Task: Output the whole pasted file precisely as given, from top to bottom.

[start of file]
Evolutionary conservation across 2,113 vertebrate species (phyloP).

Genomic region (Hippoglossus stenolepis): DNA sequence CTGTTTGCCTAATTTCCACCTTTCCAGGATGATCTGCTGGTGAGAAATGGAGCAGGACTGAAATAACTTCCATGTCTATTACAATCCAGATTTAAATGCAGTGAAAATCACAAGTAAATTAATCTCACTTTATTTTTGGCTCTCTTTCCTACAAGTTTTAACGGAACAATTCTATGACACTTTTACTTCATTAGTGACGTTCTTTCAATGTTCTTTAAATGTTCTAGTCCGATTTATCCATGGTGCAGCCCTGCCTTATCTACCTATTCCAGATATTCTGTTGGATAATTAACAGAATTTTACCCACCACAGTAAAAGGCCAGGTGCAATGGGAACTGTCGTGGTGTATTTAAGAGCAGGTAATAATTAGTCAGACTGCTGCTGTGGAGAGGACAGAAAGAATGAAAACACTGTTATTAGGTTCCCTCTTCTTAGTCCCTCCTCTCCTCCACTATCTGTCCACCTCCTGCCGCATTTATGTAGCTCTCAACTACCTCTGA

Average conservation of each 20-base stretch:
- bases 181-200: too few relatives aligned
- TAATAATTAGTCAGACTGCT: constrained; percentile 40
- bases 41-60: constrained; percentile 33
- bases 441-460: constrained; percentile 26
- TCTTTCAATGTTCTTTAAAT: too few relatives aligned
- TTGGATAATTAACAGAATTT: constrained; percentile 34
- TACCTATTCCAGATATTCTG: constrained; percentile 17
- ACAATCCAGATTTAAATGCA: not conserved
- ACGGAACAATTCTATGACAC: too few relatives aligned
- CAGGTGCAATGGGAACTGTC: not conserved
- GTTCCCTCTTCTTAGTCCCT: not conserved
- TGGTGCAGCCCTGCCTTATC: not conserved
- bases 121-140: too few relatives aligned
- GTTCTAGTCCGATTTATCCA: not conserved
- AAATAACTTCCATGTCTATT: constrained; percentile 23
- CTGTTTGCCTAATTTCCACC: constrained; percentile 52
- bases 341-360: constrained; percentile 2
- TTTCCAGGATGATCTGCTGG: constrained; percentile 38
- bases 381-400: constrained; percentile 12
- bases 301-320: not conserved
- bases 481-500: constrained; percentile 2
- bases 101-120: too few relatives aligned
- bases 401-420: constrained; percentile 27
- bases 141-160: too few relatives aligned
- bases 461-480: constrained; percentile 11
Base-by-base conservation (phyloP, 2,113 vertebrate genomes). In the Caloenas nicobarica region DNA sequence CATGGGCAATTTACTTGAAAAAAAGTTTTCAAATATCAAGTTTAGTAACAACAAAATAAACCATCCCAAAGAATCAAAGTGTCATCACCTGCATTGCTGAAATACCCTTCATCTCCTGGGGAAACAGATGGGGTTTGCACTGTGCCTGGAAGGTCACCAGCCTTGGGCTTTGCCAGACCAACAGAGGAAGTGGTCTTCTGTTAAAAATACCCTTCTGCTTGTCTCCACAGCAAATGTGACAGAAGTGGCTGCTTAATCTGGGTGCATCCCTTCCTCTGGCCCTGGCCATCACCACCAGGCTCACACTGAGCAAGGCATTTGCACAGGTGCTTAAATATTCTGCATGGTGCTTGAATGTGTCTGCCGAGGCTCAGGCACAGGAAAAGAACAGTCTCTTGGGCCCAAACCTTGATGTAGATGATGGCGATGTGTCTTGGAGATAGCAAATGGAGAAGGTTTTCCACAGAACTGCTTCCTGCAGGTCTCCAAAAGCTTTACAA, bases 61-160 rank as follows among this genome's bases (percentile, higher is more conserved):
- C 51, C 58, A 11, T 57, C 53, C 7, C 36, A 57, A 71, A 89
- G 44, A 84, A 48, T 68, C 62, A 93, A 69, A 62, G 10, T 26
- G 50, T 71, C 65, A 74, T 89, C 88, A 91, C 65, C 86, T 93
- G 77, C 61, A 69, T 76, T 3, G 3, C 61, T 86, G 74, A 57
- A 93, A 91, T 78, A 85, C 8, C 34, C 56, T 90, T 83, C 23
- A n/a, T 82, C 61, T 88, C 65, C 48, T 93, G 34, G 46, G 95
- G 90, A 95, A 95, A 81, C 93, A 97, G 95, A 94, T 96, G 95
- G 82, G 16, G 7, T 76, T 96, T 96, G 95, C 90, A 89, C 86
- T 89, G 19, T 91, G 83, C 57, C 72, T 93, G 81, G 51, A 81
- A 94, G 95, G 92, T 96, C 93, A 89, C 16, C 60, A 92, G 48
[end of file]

Evolutionary conservation across 2,113 vertebrate species (phyloP).

Genomic region (Hippoglossus stenolepis): DNA sequence CTGTTTGCCTAATTTCCACCTTTCCAGGATGATCTGCTGGTGAGAAATGGAGCAGGACTGAAATAACTTCCATGTCTATTACAATCCAGATTTAAATGCAGTGAAAATCACAAGTAAATTAATCTCACTTTATTTTTGGCTCTCTTTCCTACAAGTTTTAACGGAACAATTCTATGACACTTTTACTTCATTAGTGACGTTCTTTCAATGTTCTTTAAATGTTCTAGTCCGATTTATCCATGGTGCAGCCCTGCCTTATCTACCTATTCCAGATATTCTGTTGGATAATTAACAGAATTTTACCCACCACAGTAAAAGGCCAGGTGCAATGGGAACTGTCGTGGTGTATTTAAGAGCAGGTAATAATTAGTCAGACTGCTGCTGTGGAGAGGACAGAAAGAATGAAAACACTGTTATTAGGTTCCCTCTTCTTAGTCCCTCCTCTCCTCCACTATCTGTCCACCTCCTGCCGCATTTATGTAGCTCTCAACTACCTCTGA

Average conservation of each 20-base stretch:
- bases 181-200: too few relatives aligned
- TAATAATTAGTCAGACTGCT: constrained; percentile 40
- bases 41-60: constrained; percentile 33
- bases 441-460: constrained; percentile 26
- TCTTTCAATGTTCTTTAAAT: too few relatives aligned
- TTGGATAATTAACAGAATTT: constrained; percentile 34
- TACCTATTCCAGATATTCTG: constrained; percentile 17
- ACAATCCAGATTTAAATGCA: not conserved
- ACGGAACAATTCTATGACAC: too few relatives aligned
- CAGGTGCAATGGGAACTGTC: not conserved
- GTTCCCTCTTCTTAGTCCCT: not conserved
- TGGTGCAGCCCTGCCTTATC: not conserved
- bases 121-140: too few relatives aligned
- GTTCTAGTCCGATTTATCCA: not conserved
- AAATAACTTCCATGTCTATT: constrained; percentile 23
- CTGTTTGCCTAATTTCCACC: constrained; percentile 52
- bases 341-360: constrained; percentile 2
- TTTCCAGGATGATCTGCTGG: constrained; percentile 38
- bases 381-400: constrained; percentile 12
- bases 301-320: not conserved
- bases 481-500: constrained; percentile 2
- bases 101-120: too few relatives aligned
- bases 401-420: constrained; percentile 27
- bases 141-160: too few relatives aligned
- bases 461-480: constrained; percentile 11
Base-by-base conservation (phyloP, 2,113 vertebrate genomes). In the Caloenas nicobarica region DNA sequence CATGGGCAATTTACTTGAAAAAAAGTTTTCAAATATCAAGTTTAGTAACAACAAAATAAACCATCCCAAAGAATCAAAGTGTCATCACCTGCATTGCTGAAATACCCTTCATCTCCTGGGGAAACAGATGGGGTTTGCACTGTGCCTGGAAGGTCACCAGCCTTGGGCTTTGCCAGACCAACAGAGGAAGTGGTCTTCTGTTAAAAATACCCTTCTGCTTGTCTCCACAGCAAATGTGACAGAAGTGGCTGCTTAATCTGGGTGCATCCCTTCCTCTGGCCCTGGCCATCACCACCAGGCTCACACTGAGCAAGGCATTTGCACAGGTGCTTAAATATTCTGCATGGTGCTTGAATGTGTCTGCCGAGGCTCAGGCACAGGAAAAGAACAGTCTCTTGGGCCCAAACCTTGATGTAGATGATGGCGATGTGTCTTGGAGATAGCAAATGGAGAAGGTTTTCCACAGAACTGCTTCCTGCAGGTCTCCAAAAGCTTTACAA, bases 61-160 rank as follows among this genome's bases (percentile, higher is more conserved):
- C 51, C 58, A 11, T 57, C 53, C 7, C 36, A 57, A 71, A 89
- G 44, A 84, A 48, T 68, C 62, A 93, A 69, A 62, G 10, T 26
- G 50, T 71, C 65, A 74, T 89, C 88, A 91, C 65, C 86, T 93
- G 77, C 61, A 69, T 76, T 3, G 3, C 61, T 86, G 74, A 57
- A 93, A 91, T 78, A 85, C 8, C 34, C 56, T 90, T 83, C 23
- A n/a, T 82, C 61, T 88, C 65, C 48, T 93, G 34, G 46, G 95
- G 90, A 95, A 95, A 81, C 93, A 97, G 95, A 94, T 96, G 95
- G 82, G 16, G 7, T 76, T 96, T 96, G 95, C 90, A 89, C 86
- T 89, G 19, T 91, G 83, C 57, C 72, T 93, G 81, G 51, A 81
- A 94, G 95, G 92, T 96, C 93, A 89, C 16, C 60, A 92, G 48